Daily Herald
DT King, Hawkeyes not lacking motivation
By Lindsey Willhite | Daily Herald Staff
Published: 8/14/2008 3:59 PM

With his shoulder-length blond hair parted down the middle, Mitch King looks prepared for the day when Hollywood asks him to portray a partying Gregg Allman in his early 20s.

In the meantime, while Tinseltown tracks down his cell number, Iowa's all-Big Ten defensive tackle looks ready and willing to jump on a Harley and leave motorcycle tracks on the next sportswriter who asks about the Hawkeyes' recent penchant for lawlessness.

But such menacing assumptions are tabled once King begins to speak.

While it might be overstating it slightly to term the 6-foot-3, 280-pound senior a softie, King cares deeply about what's most important to his fellow Iowans these days.

In the wake of the tornadoes and floods that ravaged the Hawkeye State this summer, there's more to worry about than where his next tackle for loss is coming.

King's mother, Tammy, is among the Iowa City residents whose home became uninhabitable thanks to the floods.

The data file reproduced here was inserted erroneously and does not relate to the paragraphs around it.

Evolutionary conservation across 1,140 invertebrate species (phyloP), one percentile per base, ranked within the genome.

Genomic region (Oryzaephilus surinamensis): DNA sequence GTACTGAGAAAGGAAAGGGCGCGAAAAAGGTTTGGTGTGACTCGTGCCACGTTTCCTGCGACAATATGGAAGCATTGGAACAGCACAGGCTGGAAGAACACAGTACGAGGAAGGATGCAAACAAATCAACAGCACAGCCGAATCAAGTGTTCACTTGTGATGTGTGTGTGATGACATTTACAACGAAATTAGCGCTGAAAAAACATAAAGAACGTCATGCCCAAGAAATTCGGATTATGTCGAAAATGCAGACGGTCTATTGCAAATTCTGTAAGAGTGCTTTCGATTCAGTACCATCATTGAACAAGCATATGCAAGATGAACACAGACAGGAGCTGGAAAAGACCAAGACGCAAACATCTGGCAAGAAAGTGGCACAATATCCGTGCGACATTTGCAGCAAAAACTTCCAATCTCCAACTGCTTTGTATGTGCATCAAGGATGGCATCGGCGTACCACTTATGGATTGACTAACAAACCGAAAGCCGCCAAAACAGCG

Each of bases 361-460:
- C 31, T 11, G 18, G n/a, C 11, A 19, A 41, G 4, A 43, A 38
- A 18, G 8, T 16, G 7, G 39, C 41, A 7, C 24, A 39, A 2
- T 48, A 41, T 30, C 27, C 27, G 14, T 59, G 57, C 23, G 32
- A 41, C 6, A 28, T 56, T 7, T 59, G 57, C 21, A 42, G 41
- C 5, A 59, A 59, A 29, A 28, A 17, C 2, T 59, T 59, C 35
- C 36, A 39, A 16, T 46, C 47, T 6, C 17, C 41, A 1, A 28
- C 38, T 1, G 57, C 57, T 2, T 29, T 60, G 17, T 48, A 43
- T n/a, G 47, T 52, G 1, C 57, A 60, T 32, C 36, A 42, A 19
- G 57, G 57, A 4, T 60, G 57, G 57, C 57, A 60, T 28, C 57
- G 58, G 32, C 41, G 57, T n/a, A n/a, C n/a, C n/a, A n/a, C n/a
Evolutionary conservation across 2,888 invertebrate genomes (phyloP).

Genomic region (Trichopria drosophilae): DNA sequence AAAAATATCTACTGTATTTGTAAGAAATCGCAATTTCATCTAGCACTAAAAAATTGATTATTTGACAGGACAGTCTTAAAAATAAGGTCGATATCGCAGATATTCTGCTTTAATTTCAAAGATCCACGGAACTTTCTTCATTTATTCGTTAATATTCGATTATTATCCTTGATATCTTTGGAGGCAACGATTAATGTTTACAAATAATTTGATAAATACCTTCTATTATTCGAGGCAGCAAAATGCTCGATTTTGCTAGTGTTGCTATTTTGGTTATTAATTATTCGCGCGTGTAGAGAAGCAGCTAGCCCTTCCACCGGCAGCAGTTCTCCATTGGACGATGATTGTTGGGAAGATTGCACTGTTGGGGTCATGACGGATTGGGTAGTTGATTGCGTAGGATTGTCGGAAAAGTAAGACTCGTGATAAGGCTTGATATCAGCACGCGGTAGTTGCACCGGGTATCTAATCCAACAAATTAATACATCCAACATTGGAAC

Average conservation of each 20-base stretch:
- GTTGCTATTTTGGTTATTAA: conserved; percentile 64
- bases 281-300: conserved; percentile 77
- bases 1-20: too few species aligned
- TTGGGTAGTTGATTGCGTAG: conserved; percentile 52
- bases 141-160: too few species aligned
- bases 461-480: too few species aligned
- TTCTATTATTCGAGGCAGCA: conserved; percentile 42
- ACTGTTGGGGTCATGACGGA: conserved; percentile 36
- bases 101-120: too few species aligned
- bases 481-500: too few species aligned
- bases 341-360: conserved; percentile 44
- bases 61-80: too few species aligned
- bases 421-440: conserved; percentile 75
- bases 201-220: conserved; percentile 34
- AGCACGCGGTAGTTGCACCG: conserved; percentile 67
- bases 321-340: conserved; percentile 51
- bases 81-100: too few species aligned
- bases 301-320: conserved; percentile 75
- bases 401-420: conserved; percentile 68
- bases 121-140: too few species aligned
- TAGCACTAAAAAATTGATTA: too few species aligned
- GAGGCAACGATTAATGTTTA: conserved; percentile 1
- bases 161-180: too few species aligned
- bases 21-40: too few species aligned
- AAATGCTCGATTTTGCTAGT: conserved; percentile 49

"It's crazy," King said. "In Parkersburg, there's nothing left. It's sad. And then the flooding? There's not as much destruction, but there's diseases in the water and people are getting sick. Thousands of people in Cedar Rapids and Iowa City lost their homes, you know?

"It gives me chills to think that they lost everything they had, but most of them guys will be watching us on Saturdays come the fall. That means something to me."

It's not like the Hawks needed another reason to motivate themselves to improve.

Iowa, which had more than its share of injuries, finished 6-6 and missed a bowl for the first time since 2000 because it blew the regular-season finale to Western Michigan. At home.

And when they weren't losing on the field, they lost sight of how society wants them to behave. Eighteen Hawkeyes have been arrested since April 2007, though few have been in the last six months.

"As weird as this sounds, it's brought the team closer together," King said. "We're holding everybody accountable. We're calling kids out."

Now it's a matter of finding six defensive starters, a kicker and, most important, a running back.

The only one in the stable with a collegiate resume is junior Shonn Greene, who rushed for 378 yards and 2 touchdowns in his first two seasons before spending the 2007-08 school year in academic exile.

"We'll welcome getting him back in the equation," said 10th-year coach Kirk Ferentz.